VENICE, as you may remember, is not one of my favorite cities for a number of reasons.  Well, we can add at least three more to that list, and I'll explain those in detail soon.  Let's just say it all comes down to the fact that I'm not wild about crowds of idiots, pidgeons, and cold.

Speaking of cold, we are currently in the Cinque Terre area.  Our  TRIP & ARRIVAL yesterday in the middle of a cold rain that soon turned to a complete downpour left us soggy and quite a bit put out. It
And, speaking of being put out, should I tell you about the BANK incident?  Or about how we keep LOSING WAITERS?

And, there are the THREE WOMEN from Galveston (that's in Texas, you know). If there is a reason Americans have a bad reputation around the world, those three women would be at the top of the list.


Things always do work out. And if they didn't, I'm not so sure I'd like the adventure.

See you in Venice soon....

PHOTOS:  Top-Vernazza an hour after our arrival  Bottom- Monterosso al Mare today





















Saturday, October 24, 2015

Religion


Facade of Milan Cathedral

 “The world is my church."
― Steve Maraboli

The last few days in  Florence and Milan have been so busy that I've been too tired to write anything.  My apologies.  I do, however, want to touch on something briefly tonight before I head to bed: religion.

Italy, as you probably know, is full of Catholic churches.  Turn a corner, see a church.  My grandmother's village (600+ residents) has five that I know of.  Castrovalva, a tiny town of about 20 permanent residents, has three or four.  Don't even ask me about a city like Bologna or Milan or Rome.  As I said, turn a corner, see a church.
 
Side altar
 One of the things that gets me most is the fact that the churches are so huge and so ornate, and you know darn well that the people who built them were the poor people.  There was no way a Medici family member was going to get his hands dirty placing marble to make columns.

But, here's the question that really bothers me: Do we really need the huge basilicas and cathedrals to worship properly?  OF COURSE NOT.  It's actually pretty disgusting, if you think of it, of how much time and money have gone into these places from their inception to today.  Let's look, for example, at the duomo in Milan.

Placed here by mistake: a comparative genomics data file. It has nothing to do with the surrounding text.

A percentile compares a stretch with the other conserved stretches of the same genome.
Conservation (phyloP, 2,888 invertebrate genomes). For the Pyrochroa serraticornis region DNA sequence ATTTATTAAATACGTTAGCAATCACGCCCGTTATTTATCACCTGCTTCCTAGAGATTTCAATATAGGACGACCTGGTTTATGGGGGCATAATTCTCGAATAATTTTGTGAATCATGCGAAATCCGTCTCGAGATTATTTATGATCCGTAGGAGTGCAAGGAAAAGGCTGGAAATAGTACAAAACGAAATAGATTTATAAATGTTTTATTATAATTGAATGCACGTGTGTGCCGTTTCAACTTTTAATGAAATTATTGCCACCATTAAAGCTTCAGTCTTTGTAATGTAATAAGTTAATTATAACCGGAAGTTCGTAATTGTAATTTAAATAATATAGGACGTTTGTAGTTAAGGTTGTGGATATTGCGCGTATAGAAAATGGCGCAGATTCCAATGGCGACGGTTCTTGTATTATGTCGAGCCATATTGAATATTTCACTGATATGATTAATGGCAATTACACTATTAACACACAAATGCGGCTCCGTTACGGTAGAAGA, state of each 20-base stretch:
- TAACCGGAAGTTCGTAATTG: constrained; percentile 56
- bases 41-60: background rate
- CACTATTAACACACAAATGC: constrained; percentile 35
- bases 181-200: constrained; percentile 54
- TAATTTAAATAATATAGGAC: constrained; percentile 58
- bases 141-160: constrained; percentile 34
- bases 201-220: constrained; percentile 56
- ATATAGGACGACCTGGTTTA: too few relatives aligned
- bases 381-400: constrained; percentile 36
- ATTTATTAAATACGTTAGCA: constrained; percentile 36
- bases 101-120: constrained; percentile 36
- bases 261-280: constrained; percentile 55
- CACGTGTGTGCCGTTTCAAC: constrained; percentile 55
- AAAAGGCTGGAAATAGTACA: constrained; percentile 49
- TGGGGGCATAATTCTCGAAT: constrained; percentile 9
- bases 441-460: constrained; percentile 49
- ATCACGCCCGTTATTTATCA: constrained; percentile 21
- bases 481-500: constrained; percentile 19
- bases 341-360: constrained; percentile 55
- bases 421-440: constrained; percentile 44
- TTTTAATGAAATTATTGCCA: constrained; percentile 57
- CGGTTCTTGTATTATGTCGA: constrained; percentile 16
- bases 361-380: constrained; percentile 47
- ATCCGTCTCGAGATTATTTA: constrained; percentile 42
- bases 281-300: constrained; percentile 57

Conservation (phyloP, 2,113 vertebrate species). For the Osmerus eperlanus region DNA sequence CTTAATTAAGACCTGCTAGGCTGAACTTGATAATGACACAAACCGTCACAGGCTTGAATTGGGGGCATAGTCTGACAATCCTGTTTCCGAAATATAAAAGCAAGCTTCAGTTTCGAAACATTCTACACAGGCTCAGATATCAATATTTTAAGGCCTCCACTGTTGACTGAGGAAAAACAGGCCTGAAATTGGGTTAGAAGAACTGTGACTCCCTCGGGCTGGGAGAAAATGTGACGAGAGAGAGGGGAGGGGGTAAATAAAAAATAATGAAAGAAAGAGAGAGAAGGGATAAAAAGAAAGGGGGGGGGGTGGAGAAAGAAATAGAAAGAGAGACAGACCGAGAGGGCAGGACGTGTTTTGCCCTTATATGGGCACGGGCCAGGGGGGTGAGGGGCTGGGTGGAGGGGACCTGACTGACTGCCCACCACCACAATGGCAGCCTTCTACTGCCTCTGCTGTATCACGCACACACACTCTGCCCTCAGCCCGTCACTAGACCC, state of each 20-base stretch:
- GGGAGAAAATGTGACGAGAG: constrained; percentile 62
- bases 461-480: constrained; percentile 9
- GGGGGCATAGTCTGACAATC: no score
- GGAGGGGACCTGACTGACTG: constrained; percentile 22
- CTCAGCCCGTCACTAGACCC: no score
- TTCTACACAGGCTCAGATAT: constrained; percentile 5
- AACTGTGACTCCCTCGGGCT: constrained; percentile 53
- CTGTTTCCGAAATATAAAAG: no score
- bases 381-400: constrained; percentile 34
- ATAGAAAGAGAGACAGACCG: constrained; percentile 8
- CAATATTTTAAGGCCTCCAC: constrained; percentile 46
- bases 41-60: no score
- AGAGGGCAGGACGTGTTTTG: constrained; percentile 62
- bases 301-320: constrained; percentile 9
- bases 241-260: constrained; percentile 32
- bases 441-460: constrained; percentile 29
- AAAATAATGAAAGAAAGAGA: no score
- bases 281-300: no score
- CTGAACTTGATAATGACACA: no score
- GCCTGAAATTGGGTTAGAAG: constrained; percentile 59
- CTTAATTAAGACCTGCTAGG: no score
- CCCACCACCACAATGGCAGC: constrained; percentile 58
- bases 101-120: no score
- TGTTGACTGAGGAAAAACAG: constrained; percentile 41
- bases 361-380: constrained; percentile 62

Built in the Lombard Gothic style, the duomo took 582 years to complete.  It is the fifth largest church in the world, second largest church in Italy, and second largest Gothic-style cathedral in the world.  It actually sits on the site of older churches that date back to 350 AD.

Side of Milan Cathedral
On the outside, there are 135 spires, and on the inside, there are 52 columns (Each is 24.5 meters high.). Also inside are 3400 statues that date from medieval to modern times.  Numerous bishops of the diocese are buried there, and St. Charles Borromeo, former archbishop of Milan and an instrumental figure in getting work on the cathedral completed during his term, sleeps in a crypt under the main altar.  There are five (FIVE) wide naves in the cathedral, and I didn't count how many altars. There are a lot, and I assume you know that people of wealth could donate money to have their own altar in churches.  Of course, the cathedral has many religious artifacts, and it's said that one of the nails from the crucifixion is in a vault in the ceiling behind the altar.


What strikes me most about all of this is the waste of money.  Let me be fair and say that it's not only the Catholic Church, either.  I've been in plenty of large, ornate Protestant and Jewish houses of worship, so I bring this up only because I've been in the Florence and Milan duomos this week.

Where are our priorities?



Wednesday, October 21, 2015

Peas, Please

“Peas baffled me. I could not understand why grown-ups would take things that tasted so good raw, and then put them in tins, and make them revolting.”
― Neil Gaiman

When I was a kid, my Aunt Vera (one of my mom's sisters) used to make spaghetti every Tuesday, Thursday, and Sunday.  Many weeks, she also made it on Saturday.  On many days that  she didnt' serve pasta, she served peas in tomato sauce.  I'm sure a lot of you who never had it gagged at the thought, but I have to tell you I loved those peas and sauce.

The interesting thing was that, of all my mom's sisters, Aunt Vera was the only one who made peas in sauce.  I never gave it any thought until tonight when le group and I headed to dinner at La Fontana, a Bolognese restaurant close to the apartments.  Smack dab in the entree section of the menu was polpette in sugo con piselli—meatballs in sauce with peas. 

As I was thinking about Aunt Vera and this dish, something hit me. Aunt Vera was married to Joe Villani, and I think I've figured out that Uncle Joe's family originated in the Emilia-Romagna region.  First, the Villani name is an old one in the area. Several pastas and other dishes Aunt Vera cooked that her sisters and sisters-in-law did not cook are from this area...including the piselli in sugo. 


So, I ordered it.  I didn't ask, but I'm guessing that everyone thought I was a little crazy, but it was so good.  So good. Of course, I think most things covered with tomato sauce are good.... except maybe donuts. 

Definitely not donuts.....

Tuesday, October 20, 2015